It looks like there will be a meeting, of sorts, at Annapolis. Participants and commentators are ranging between those who ridicule the performance as without hope, and those who say that it has the potential of endorsing continued conversations between Israelis and Palestinians that might, one day, become serious negotiations.
The ambivalence, inclined to pessimism, reflects the complex reality, made up of positive and negative possibilities.
In the nature of this business, it is not possible to weigh each of the positives and negatives, and come up with a persuasive balance. Those who go into such a meeting with hope have to take some chances, and those who go through the motions expecting nothing should know that their attitude might ruin the possibility of success.
Despite the problems in weighing the plusses and minuses, it may be helpful to list the most prominent of them. At the least, it may help an observer understand the efforts, as well as the reluctance of participants to make greater efforts. This exercise will not have the weight of a scorecard at a sporting event, filled with the statistics associated with each player and team. In politics there is no such exactitude. But here we go.
These calculations, for what they are worth, are entered from an Israeli perspective. Palestinians can do their own work.
On the positive side of the ledger, or the reasons for Israelis to make an effort at reaching an accord, or at least advance the prospects for later negotiations that may be successful:
Israeli efforts will enhance the support the country receives from well intentioned other governments.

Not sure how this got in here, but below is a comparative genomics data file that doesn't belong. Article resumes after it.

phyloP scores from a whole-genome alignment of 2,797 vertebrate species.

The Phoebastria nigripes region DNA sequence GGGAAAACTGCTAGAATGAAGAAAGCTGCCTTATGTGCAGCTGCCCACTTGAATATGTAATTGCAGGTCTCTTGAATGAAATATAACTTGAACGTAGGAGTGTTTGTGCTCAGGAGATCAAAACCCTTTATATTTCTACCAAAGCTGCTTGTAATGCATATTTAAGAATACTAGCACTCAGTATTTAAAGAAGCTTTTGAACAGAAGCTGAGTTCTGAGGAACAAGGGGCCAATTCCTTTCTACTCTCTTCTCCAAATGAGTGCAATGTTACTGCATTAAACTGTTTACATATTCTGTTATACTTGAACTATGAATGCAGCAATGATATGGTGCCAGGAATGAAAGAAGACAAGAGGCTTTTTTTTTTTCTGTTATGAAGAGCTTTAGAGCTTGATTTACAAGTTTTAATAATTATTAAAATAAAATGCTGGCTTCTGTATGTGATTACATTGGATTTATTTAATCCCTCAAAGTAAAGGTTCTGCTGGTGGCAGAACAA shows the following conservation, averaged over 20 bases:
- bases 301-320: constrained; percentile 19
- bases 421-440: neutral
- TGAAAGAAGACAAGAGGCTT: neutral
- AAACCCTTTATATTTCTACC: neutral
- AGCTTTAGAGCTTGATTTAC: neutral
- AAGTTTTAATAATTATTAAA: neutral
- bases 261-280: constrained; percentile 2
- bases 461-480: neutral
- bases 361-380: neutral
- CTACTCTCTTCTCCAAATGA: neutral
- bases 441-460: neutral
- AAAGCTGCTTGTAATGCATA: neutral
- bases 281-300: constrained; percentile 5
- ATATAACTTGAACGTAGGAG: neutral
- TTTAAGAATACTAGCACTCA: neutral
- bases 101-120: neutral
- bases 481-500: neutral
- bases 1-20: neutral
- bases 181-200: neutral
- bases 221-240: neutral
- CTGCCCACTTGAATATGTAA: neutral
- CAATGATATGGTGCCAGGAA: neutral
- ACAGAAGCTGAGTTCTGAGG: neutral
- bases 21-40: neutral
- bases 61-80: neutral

Signs are that individual Palestinian leaders have concluded that their armed struggle has failed, and that achieving a state alongside Israel is their best chance for international recognition, aid, and reasonable standards of living.
There is substantial support among Israeli Jews for trying, once again, to reach an accord with the Palestinians, as well as with the governments of Syria, Lebanon, and other Arab/Muslim governments. Israelis crave for recognition, as well as opportunities to travel to places so far denied to them. A political leader can probably find enough support in the Knesset to approve whatever deals are made to recognize a Palestinian state, and to reach agreements with Syria and Lebanon.
Israeli efforts to reach an agreement with Syria, for example, might spur Palestinians to a posture of greater flexibility out of fear that they might be left behind.
Support from the government of the United States, as well as current governments of Germany, France, and Great Britain, may be sufficient to buffer Israel against continued hostility from other international sources.
Israel will remain strong militarily. If a peace with Palestine goes bad, as in the case of Oslo 1993, the IDF can return Palestine to the Dark Ages. If Israel once grants recognition to a Palestinian state, its attack against armed Palestinians may actually may be viewed as more legitimate than at present among important other governments.
If an agreement is reached with Syria, the record of agreements with Egypt and Jordan indicate that Arab governments keep their agreements and guard their borders with Israel against violence originating on their soil. The weakness of Lebanon as a regime is less promising.
On the negative side of the ledger, or the reasons for Israelis to go through the motions only for the sake of not embarrassing the President of the United States: